Bites bows to math

Bites is no financial genius. That should be obvious, given that Bites is writing a political column in an alternative weekly newspaper—instead of, you know, driving a bus, or cooking up biker crank in a bathtub or working for the Bee.

But Bites has just enough learnin’ to know when something doesn’t add up. Take the campaign statement sent out by the Kevin Johnson mayoral campaign the day that City Hall released its proposed 2008–2009 city budget.

“We are troubled that—on the day the budget was put out—Mayor Fargo failed to come out and explain to Sacramentans why we have a $58 million shortfall,” reads the statement.

Sure, Fargo was at a televised debate the next day, talking about the budget deficit along with the other candidates—with the notable exception of Johnson, who was out of town that day according to his campaign staff.

Sure, she had been talking about the budget and the budget deficit in a number of community forums around town, along with the other candidates—except Kevin Johnson. Sure, she’s agreed to meet reporters and talk about the budget and other issues whenever asked (see “On the record,” a lengthy discussion with Fargo, on page 13 or the expanded version on our Web site).

But, according to the perhaps unintentionally ironic statement on the budget from Camp K.J., “Fargo has gone into hiding.”

Come to think of it, maybe she should hide. There’s no doubt the budget situation is grim. And as the mayor, Fargo is where the buck stops.

The city’s proposed general fund budget for ‘08–'09 is $420.3 million. The general fund deficit for the same period is $58 million.

Now, stand back and check out the fourth-grade math skills. Divide the deficit by the budget and you get 0.1379. In other words, the shortfall is equal to about 14 percent of the total general fund budget. That’s huge.

Surely, Kevin Johnson can do better. It says so right on his campaign Web site. “As CEO of St. Hope Academy, I’ve grown businesses, met payrolls and balanced budgets with a disciplined approach that can be applied to government.”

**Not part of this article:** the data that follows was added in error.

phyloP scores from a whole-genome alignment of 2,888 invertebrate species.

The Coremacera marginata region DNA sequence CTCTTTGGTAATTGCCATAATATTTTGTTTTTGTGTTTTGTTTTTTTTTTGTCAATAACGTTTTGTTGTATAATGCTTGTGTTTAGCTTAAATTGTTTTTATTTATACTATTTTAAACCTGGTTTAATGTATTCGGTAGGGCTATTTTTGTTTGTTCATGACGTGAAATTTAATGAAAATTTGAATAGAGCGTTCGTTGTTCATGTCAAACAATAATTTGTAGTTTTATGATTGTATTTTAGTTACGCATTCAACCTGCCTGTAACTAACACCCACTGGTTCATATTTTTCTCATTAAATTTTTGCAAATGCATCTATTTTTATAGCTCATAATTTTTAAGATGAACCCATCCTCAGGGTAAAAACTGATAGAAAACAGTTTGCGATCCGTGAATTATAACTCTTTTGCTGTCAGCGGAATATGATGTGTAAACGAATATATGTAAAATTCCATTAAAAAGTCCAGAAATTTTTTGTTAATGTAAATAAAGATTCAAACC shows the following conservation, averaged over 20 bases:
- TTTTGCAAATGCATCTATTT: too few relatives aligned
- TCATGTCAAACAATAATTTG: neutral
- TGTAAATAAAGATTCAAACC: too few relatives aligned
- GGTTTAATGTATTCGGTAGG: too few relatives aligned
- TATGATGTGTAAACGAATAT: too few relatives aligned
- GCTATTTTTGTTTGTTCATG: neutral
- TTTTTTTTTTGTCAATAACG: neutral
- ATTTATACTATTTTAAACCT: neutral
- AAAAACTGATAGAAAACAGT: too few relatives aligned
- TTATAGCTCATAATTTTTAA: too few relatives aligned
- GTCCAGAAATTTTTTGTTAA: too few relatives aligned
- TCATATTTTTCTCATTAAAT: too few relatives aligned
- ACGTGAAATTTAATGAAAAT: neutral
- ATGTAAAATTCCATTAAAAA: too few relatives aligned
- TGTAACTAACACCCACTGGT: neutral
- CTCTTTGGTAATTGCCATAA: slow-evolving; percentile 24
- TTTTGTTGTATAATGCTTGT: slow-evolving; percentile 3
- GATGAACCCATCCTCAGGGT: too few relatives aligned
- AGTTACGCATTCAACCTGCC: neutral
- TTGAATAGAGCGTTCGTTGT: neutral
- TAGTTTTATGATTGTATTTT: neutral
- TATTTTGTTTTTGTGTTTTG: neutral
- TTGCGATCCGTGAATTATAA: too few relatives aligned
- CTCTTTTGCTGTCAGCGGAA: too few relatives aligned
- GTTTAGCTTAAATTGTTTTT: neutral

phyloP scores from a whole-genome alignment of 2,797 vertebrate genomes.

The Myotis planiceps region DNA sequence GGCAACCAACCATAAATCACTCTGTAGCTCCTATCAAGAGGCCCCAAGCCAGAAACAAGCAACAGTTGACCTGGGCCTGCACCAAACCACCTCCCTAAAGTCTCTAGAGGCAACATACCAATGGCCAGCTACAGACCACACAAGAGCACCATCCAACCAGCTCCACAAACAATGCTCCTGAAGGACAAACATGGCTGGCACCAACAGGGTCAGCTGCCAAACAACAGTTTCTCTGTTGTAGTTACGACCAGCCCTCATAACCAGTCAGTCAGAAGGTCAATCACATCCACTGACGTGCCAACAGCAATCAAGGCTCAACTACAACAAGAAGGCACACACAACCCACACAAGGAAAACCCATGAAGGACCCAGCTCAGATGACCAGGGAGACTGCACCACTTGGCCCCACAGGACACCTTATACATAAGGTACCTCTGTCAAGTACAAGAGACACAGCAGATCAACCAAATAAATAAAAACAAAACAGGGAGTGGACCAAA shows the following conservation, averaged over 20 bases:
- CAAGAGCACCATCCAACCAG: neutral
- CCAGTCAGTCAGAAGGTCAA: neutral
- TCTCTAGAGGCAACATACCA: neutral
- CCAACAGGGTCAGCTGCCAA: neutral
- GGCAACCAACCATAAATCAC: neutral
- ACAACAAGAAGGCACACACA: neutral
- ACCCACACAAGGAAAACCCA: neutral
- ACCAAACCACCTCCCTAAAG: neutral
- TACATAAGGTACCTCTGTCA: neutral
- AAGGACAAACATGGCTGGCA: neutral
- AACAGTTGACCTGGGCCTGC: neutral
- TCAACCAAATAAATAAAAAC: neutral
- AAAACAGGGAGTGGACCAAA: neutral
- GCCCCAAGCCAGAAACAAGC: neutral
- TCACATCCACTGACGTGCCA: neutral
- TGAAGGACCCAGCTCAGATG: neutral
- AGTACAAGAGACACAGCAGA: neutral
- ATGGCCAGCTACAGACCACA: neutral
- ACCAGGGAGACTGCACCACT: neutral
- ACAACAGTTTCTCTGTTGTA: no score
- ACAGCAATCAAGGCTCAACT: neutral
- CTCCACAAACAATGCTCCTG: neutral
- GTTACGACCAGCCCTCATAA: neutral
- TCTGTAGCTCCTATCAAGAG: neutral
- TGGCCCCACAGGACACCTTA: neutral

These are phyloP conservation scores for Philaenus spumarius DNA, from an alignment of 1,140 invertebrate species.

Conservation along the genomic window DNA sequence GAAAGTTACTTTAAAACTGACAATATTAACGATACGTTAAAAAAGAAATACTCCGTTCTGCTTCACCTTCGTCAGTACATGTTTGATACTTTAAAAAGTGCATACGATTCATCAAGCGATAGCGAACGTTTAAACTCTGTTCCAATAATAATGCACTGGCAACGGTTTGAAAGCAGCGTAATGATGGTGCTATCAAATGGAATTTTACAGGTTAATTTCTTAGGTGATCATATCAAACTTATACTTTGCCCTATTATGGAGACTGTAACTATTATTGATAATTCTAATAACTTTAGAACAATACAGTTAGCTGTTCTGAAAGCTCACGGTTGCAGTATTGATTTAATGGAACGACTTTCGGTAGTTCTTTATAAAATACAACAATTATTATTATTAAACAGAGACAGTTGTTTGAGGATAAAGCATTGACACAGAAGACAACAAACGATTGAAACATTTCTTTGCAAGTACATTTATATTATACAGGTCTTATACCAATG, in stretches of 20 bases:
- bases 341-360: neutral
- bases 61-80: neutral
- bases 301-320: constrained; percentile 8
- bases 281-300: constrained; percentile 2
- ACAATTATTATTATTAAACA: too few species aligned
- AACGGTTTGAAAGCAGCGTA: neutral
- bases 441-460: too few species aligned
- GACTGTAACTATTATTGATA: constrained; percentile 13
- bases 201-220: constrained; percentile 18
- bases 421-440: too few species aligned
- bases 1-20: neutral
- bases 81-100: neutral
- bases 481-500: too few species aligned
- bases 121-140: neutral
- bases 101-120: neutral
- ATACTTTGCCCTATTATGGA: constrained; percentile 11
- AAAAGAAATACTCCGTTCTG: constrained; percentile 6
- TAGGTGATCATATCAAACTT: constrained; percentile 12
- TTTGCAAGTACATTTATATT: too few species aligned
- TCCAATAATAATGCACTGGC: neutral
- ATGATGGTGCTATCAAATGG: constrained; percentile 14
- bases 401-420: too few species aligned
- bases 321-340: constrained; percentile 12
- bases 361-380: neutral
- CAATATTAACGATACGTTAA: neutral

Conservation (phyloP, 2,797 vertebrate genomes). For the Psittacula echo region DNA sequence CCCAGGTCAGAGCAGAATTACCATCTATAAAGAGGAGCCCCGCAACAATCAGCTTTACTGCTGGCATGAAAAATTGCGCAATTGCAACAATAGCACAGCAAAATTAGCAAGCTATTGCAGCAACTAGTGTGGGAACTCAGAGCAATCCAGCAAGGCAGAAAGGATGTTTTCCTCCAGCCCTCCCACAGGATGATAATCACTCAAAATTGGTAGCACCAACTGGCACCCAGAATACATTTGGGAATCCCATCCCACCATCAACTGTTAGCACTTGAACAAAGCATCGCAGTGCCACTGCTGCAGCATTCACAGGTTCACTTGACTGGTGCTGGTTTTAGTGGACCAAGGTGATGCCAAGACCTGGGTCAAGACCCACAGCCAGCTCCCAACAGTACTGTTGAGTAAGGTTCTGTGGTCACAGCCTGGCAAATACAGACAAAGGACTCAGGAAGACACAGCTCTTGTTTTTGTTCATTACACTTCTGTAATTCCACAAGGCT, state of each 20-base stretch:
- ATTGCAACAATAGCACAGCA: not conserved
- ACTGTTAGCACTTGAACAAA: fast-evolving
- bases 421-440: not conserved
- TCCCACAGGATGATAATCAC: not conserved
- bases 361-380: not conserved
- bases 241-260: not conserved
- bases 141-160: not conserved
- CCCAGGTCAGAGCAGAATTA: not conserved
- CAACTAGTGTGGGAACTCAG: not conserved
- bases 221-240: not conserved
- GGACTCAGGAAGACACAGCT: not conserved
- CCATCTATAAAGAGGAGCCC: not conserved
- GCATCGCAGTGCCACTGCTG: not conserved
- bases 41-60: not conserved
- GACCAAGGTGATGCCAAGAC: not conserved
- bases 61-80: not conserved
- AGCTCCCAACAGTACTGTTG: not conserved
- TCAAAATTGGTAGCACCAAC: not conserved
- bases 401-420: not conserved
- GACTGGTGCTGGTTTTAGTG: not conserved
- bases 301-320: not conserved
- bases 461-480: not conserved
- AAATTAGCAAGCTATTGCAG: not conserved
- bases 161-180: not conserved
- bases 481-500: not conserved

St. Hope Academy and the St. Hope Academy Foundation are nonprofits, so they have to file what is called a Form 990 every year with the IRS. Like most of the St. Hope entities, they’ve been mostly in the red for several years. In 2005, the academy managed a nearly $450,000 surplus. It was wiped out in 2006, owing $650,000 more than it took in from government grants and other sources.

In 2006, the most recent information available, the combined expenses for St. Hope Academy and the St. Hope Academy Foundation were $2,141,394. The combined deficit was $705,565. A little more long-division, and you find the deficit is about 33 percent. In other words, St. Hope’s budget was more than twice as whacked-out as the city’s.

Yes, yes, Bites knows it’s not an apples-to-apples comparison. It’s more like apples to cornfields. The two organizations are vastly different in size, scope, structure and mission.

St. Hope’s current executive director, Rick Maya, says it would be great to be back in the black, but that’s not as important as the organization’s mission.

“It just costs more to get the desired results than what we’re currently funded at.”

Not unlike, Bites supposes, putting cops on the street, fixing roads or helping the homeless. But any nonprofit, be it a city or a school, has to take in at least as much as it spends to be sustainable.

So let’s assume, just for the sake of argument, that Fargo and Johnson are each equally responsible for the financial health of the organizations they lead—him as CEO, her as mayor.

According to Johnson’s Web site, he believes that “When it comes to the city’s budget, the mayor must have an unwavering commitment to fiscal discipline and accountability.” Well, Bites couldn’t have said it better.